2020 Census – Information & Washtenaw County Response Rates

Have you filled out your census form yet? Today, April 1 is the day the count is based on.

Make it a Family Affair

Involve the kids in the census. Start with this video explaining the census.

They can help you fill out the form online by providing answers to the questions they know the answers. Talk about some of the questions and why they are answering them.


Current Washtenaw County Response Rates

As of March 30 (the most recent data, Response Rates in Michigan is at 41.9% compared to a national average of 36.2%. Washtenaw County is above average for the state at 46.6%, but Macomb is at 49.4%

In Washtenaw County, some communities are doing better than others.

  • Chelsea – 55.6%
  • York Township – 54.1%
  • Scio Township – 53.4%
  • Dexter – 53.1%
  • Saline – 50.7%
  • Lodi Township – 50.3%
  • Ann Arbor Township – 49%
  • Milan – 47.4%
  • Pinckney – 46.4%
  • City of Ann Arbor – 46.2%
  • Pittsfield Township – 46.1%
  • Superior Township – 44.5%
  • Northfield Township – 44.5%
  • Manchester – 44.4%
  • Ypsilanti Township – 43.3%
  • City of Ypsilanti – 37.9%

How Do I Fill Out My Census Form

The Census form can be filled out online, even from a smart phone. A couple of weeks ago you should have received a mailing that includes the 12 digit census ID for your residence. I actually received two mailings just a couple of days apart. Even if you do not have your mailing, you can fill out your census form using your address.

The Census Bureau has videos available in many languages to help you fill out your census form.

The form can also be completed by phone or paper form, but internet is the preferred method. It took me less than 10 minutes to fill out the form for our family of 3.


What Does the Census Ask?

Primarily the census asks how many people are living in your house and demographical information. For more information on the census questions, see the questions asked on the 2020 census.

It asks for each person’s name, sex, date of birth, relationship to the first person, and racial/ethnic composition. I am just realizing that I was the first person and it asked for everyone’s relationship to me. Interestingly, it does not ask for anyone’s relationship to anyone else. So I had to answer that my daughter is my biological child, but never that she was my husband’s biological child.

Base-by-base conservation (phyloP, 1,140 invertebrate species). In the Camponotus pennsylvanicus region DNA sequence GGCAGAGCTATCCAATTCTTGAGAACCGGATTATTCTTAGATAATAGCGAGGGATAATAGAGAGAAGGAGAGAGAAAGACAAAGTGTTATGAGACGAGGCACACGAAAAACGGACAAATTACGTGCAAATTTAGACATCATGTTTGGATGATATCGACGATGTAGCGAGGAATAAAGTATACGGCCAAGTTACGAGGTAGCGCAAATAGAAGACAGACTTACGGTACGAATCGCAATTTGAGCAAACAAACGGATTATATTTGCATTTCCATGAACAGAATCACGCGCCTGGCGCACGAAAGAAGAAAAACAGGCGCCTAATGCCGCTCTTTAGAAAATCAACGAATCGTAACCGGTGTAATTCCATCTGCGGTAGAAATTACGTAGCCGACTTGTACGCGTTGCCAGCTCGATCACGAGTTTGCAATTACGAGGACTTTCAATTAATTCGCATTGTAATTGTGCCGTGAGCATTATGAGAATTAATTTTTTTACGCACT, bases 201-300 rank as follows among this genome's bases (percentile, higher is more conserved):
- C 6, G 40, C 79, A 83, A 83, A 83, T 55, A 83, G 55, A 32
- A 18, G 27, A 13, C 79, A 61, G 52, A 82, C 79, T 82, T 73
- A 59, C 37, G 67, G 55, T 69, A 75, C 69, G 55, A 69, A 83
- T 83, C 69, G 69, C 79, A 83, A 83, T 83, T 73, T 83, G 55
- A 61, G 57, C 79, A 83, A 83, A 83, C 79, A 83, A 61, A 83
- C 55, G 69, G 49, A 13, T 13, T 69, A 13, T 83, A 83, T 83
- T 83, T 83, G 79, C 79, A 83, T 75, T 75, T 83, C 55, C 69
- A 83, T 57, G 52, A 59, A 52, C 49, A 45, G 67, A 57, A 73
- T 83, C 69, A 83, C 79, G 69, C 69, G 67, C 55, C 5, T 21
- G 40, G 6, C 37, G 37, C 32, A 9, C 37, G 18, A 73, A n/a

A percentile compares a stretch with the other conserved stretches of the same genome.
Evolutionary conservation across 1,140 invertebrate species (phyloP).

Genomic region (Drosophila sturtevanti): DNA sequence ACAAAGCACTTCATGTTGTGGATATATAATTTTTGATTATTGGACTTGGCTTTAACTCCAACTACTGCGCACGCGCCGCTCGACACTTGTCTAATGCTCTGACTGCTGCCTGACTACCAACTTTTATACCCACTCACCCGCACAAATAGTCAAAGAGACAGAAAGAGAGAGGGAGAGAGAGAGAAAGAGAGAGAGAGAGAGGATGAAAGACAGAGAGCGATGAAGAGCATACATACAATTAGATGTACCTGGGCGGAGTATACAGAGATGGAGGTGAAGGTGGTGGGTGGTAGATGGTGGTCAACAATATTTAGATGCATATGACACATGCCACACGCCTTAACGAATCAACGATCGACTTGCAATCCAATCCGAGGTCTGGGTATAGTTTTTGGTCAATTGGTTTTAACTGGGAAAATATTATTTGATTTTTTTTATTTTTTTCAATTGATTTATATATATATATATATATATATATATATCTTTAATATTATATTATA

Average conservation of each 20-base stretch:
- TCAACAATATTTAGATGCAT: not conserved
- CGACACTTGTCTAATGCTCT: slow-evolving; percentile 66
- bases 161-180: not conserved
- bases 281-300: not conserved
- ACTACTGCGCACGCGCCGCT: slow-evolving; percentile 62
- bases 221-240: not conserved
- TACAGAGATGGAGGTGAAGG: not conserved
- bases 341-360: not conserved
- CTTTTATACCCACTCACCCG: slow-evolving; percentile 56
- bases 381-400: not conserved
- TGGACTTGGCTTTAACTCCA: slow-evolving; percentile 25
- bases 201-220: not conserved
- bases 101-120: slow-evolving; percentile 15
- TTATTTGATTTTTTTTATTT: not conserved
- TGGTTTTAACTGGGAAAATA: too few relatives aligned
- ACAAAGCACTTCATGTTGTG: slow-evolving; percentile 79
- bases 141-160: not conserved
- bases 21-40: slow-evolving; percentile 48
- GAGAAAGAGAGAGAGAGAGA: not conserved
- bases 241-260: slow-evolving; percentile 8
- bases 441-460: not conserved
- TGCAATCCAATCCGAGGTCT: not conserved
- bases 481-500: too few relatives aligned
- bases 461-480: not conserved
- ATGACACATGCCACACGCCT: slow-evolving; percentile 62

The question that I had the hardest time answering for our family was the racial/ethnic composition. They asked for a free-form description of your origin. Their examples included German, Irish, Egyptian, etc. My husband and I both have mixed ancestry from multiple European countries (he has a branch that goes back to William Penn’s cousins). I was wondering if they really wanted me to answer in detail ” 3/8 German, 1/4 Italian, 1/4 Irish, 1/8 French”. I chose to answer European for all 3 of us, but probably should have answered American.

I was also asked about the ownership status of our residence – Do we own with a mortgage, own free and clear, rent, or occupied without paying rent?

What Doesn’t the Census Ask?

The census will not ask where you were born or your citizenship status. It will not ask for financial information (beyond home ownership/rental) or your social security number or bank accounts.

Who to Count?

The Census counts everyone living in your house as of today – April 1, 2020. The Census website has an entire page of Who to Count that addresses a number of confusing situations. I have tried to summarize some popular questions Ann Arbor families may have in answering the questions, but you should always refer to the Census Bureau for the final authority.

Count babies born by today. Family who are temporarily living elsewhere should be counted where they usually live.

For shared custody situations, children should be counted where they spend the most time. If it is split 50/50, they should be counted where they are on April 1. Children in Foster Care should be counted where they spend most of the time. If in doubt, count them where they are on April 1.

College students should be counted at their college residence (dorm or off-campus housing) even if they are currently home due to COVID-19.

If you have an essential working living in temporary housing to limit your family’s exposure, they should still be counted at their permanent residence. Likewise if a child is temporarily staying with a grandparent or other relative, they should be counted at their permanent residence.

For other situations such as foster care, military deployments, hospitalizations, etc., please see the Census bureau for further clarification.


What Happens if I Don’t Fill It Out?

The Census form needs to be completed for every household. If you do not fill it out, Census workers will need to come to your residence to gather the information. With social distancing recommendations due to COVID-19, it is important to minimize these unnecessary interactions. Also, filling out your Census form online is the most cost-effective way for the government to collect your information.

So fill out your Census form and help get the count done!

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